Punjab bypoll is now a one-horse race
Billed as semi-final for 2017 assembly elections, Punjab bypoll is now a one-horse race
Photo Credit: Narinder Nanu/AFP
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It was being seen as a semi-final, an acid test for the main contenders before the Punjab assembly elections next year. But the Khadoor Sahib assembly bypoll is now turning out to be a damp squib, with two of the three major parties pulling out of the contest.

While the outcome of the February 13 by-election would not have necessarily served as a bellweather for next year’s state elections, the emergence of a virtual one-horse race has killed the possibility of a cracking contest in what was once the hotbed of militancy.

The Aam Aadmi Party had declared well in advance that it would not contest the election. The party has not contested a single bypoll since its surprise victory in four Lok Sabha constituencies in the 2014 general elections. Instead, it has devoted itself to meticulously preparing for the 2017 Punjab polls.

The Congress, the state’s main opposition party, was toying with idea of fielding a candidate in Khadoor Sahib till the eleventh hour. But the party, currently in resurgence mode since former chief minister Captain Amarinder Singh took charge of its state unit, eventually decided to pull out.

Although there are seven Independents in the fray, a candidate fielded by coalition partners – the Shiromani Akali Dal and the Bharatiya Janata Party – should saunter to victory virtually unopposed.

Divided house

The by-election was necessitated by the resignation of the Congress legislator Ramanjit Singh Sikki in October. His decision was prompted by a series of incidents of the Sikh holy book being desecrated as torn pages of the Guru Granth Sahib were found at several places. There were widespread protests and in one incident, two protesters were killed in police firing. Sikki had resigned to demand the arrest of the culprits and action against police personnel who had opened fire on protesters.

The Congress has now cited the same grounds for not fielding a candidate in the bypoll. Party leaders tried to convince Sikki to contest, but his reluctance and the absence of a strong alternative candidate forced the decision to pull out. There was even a suggestion that one of those injured in the police firing last October could be made a candidate, but the proposal was shot down.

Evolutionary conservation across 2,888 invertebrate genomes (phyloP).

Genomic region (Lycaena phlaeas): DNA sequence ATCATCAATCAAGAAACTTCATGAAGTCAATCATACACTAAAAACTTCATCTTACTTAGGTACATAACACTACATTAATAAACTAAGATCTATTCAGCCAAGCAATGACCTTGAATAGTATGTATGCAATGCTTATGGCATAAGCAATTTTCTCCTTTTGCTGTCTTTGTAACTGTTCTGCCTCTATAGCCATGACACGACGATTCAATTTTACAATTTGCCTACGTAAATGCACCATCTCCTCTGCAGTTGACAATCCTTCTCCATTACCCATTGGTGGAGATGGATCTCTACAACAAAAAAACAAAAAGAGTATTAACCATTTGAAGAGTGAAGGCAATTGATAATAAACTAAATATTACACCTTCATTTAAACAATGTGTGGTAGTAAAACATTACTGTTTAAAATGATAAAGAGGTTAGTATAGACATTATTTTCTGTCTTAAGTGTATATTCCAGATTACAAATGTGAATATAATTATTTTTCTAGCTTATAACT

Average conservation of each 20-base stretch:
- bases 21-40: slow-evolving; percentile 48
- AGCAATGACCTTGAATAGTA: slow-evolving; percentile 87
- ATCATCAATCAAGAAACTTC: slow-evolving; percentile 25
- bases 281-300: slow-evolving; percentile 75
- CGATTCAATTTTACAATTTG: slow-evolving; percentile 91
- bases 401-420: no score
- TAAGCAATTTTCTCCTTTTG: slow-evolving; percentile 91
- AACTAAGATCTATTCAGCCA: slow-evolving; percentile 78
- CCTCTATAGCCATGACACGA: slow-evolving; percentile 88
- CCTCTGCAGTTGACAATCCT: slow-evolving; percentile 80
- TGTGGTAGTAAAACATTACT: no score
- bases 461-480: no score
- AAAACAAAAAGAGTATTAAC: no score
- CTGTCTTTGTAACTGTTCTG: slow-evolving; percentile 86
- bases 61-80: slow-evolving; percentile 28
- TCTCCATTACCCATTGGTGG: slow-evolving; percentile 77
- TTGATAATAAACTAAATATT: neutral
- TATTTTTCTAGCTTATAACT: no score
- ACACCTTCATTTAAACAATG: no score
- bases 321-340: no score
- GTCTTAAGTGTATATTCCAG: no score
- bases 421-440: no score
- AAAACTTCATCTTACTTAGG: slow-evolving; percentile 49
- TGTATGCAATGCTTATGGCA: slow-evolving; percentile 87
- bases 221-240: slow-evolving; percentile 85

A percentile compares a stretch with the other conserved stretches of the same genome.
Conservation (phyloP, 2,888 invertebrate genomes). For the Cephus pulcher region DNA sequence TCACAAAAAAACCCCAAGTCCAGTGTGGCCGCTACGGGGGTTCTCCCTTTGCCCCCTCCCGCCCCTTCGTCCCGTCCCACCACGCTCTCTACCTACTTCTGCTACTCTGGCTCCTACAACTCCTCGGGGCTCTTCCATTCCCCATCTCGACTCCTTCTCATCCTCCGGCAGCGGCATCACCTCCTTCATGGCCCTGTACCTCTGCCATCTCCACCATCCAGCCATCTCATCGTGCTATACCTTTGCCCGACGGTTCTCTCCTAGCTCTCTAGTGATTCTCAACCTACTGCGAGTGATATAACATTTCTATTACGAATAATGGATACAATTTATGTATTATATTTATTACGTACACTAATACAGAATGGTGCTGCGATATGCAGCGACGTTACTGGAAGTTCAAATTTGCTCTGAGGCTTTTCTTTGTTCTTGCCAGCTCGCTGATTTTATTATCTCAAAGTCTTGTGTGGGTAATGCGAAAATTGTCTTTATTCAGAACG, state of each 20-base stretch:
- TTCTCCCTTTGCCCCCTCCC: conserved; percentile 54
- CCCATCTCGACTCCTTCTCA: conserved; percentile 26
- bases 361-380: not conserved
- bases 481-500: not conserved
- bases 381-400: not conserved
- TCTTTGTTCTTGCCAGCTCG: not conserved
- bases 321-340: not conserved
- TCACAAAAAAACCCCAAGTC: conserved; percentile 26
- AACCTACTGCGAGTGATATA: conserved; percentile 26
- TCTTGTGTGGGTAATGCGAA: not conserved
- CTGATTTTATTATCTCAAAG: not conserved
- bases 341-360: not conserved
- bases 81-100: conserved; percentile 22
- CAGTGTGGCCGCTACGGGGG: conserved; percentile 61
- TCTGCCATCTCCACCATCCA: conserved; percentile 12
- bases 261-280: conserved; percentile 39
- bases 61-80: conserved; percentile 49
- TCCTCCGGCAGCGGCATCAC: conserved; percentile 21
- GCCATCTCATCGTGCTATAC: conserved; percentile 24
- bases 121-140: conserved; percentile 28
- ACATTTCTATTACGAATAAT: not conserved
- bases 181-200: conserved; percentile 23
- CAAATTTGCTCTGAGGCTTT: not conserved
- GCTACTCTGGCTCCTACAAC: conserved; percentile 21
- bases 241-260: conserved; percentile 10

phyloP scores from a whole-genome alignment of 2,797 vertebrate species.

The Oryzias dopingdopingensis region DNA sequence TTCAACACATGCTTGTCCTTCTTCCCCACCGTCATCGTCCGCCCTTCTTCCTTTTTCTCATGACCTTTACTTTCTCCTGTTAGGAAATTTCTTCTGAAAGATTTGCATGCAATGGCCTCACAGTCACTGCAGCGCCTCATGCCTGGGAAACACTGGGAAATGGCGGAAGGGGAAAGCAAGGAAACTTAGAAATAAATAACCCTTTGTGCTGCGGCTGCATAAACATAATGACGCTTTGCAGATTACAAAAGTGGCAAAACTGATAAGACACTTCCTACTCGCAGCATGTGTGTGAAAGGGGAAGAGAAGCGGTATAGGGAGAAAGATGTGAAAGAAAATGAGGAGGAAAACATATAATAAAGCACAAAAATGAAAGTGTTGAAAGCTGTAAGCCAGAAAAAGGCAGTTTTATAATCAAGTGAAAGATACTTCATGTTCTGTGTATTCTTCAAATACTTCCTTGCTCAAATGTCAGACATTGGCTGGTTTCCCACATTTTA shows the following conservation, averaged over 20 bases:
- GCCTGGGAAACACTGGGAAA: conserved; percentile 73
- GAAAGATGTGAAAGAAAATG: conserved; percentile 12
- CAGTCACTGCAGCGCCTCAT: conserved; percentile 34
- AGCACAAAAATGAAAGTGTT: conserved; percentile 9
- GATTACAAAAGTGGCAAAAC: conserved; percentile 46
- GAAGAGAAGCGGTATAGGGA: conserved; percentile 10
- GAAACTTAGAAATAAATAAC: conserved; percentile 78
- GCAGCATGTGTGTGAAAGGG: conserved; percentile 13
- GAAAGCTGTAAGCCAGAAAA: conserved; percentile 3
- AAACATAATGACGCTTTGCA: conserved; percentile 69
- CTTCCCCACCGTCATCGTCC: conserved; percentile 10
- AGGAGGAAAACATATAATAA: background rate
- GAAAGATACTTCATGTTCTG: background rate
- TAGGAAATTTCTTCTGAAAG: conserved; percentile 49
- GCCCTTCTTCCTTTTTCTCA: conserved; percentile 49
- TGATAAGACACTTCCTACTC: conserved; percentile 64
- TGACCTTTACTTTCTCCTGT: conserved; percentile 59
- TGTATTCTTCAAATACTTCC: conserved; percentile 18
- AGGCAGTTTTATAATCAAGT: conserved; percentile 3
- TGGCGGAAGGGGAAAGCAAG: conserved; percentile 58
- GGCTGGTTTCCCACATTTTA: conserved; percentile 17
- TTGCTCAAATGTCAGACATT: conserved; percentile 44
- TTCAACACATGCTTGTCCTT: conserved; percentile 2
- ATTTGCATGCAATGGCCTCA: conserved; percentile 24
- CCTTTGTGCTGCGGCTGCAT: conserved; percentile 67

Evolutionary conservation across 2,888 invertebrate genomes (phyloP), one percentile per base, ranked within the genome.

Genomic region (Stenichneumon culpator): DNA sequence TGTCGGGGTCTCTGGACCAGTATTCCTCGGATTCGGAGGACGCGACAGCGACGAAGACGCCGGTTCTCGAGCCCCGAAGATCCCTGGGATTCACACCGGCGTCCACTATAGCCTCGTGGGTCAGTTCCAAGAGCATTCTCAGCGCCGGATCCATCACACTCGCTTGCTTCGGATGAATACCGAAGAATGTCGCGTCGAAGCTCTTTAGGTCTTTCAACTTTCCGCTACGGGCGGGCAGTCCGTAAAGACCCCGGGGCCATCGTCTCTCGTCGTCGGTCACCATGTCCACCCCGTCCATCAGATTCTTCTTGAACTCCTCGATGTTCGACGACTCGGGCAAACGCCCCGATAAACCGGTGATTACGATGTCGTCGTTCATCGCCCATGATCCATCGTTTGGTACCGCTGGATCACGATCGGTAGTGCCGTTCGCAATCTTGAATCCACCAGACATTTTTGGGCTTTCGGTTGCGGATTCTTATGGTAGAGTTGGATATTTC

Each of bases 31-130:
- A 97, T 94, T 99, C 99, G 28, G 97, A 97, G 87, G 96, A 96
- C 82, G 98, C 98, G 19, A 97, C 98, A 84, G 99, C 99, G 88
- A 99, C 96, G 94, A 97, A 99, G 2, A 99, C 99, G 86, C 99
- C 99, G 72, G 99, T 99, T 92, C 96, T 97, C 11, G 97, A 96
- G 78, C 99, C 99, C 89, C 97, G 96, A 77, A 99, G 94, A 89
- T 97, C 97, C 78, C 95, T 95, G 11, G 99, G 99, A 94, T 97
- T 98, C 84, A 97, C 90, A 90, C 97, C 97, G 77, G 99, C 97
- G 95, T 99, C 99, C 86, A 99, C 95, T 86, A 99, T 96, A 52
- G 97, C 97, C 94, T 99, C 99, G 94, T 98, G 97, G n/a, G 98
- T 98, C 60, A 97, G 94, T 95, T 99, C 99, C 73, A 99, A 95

The party remains split over the final decision. Some leaders, including former MP and a member of the national executive of the party, Jagmeet Singh Brar, said the party was “running away” from the contest and said the decision was a “fraud”. Some feel the move will demoralise party workers, while others think it was for the best as the Congress was almost sure to lose the by-election – a result that would have cast a shadow on its prospects in the assembly elections next year.

A major factor in the decision not to field a candidate was apparently advice from Prashant Kishor, the political strategist who engineered the Grand Alliance’s victory in Bihar last year and is now an advisor to chief minister Nitish Kumar.

Although the Congress is yet to entrust him with its 2017 campaign in Punjab, Captain Amarinder Singh has been in touch with Kishor in his “personal capacity”. Kishor is said to have conducted a study and advised Amarinder against contesting the bypoll. Kishor is believed to have already commissioned a team to study the Congress’ prospects in the next assembly elections and to prepare a strategy for the party.

With a virtual walkover on the cards for the Khadoor Sahib bypoll, the only remaining point of interest is the voter turnout. Congress’ Sikki has asked voters to boycott the election, while AAP seems indifferent. For the Akali Dal, which is facing anti-incumbency, a low turnout would be a setback. With this in mind, it has entrusted every group of five villages to a minister or legislator for the purpose of reeling in voters. The Congress and the Aam Aadmi Party meanwhile will be hoping that many voters hit the None Of The Above button.


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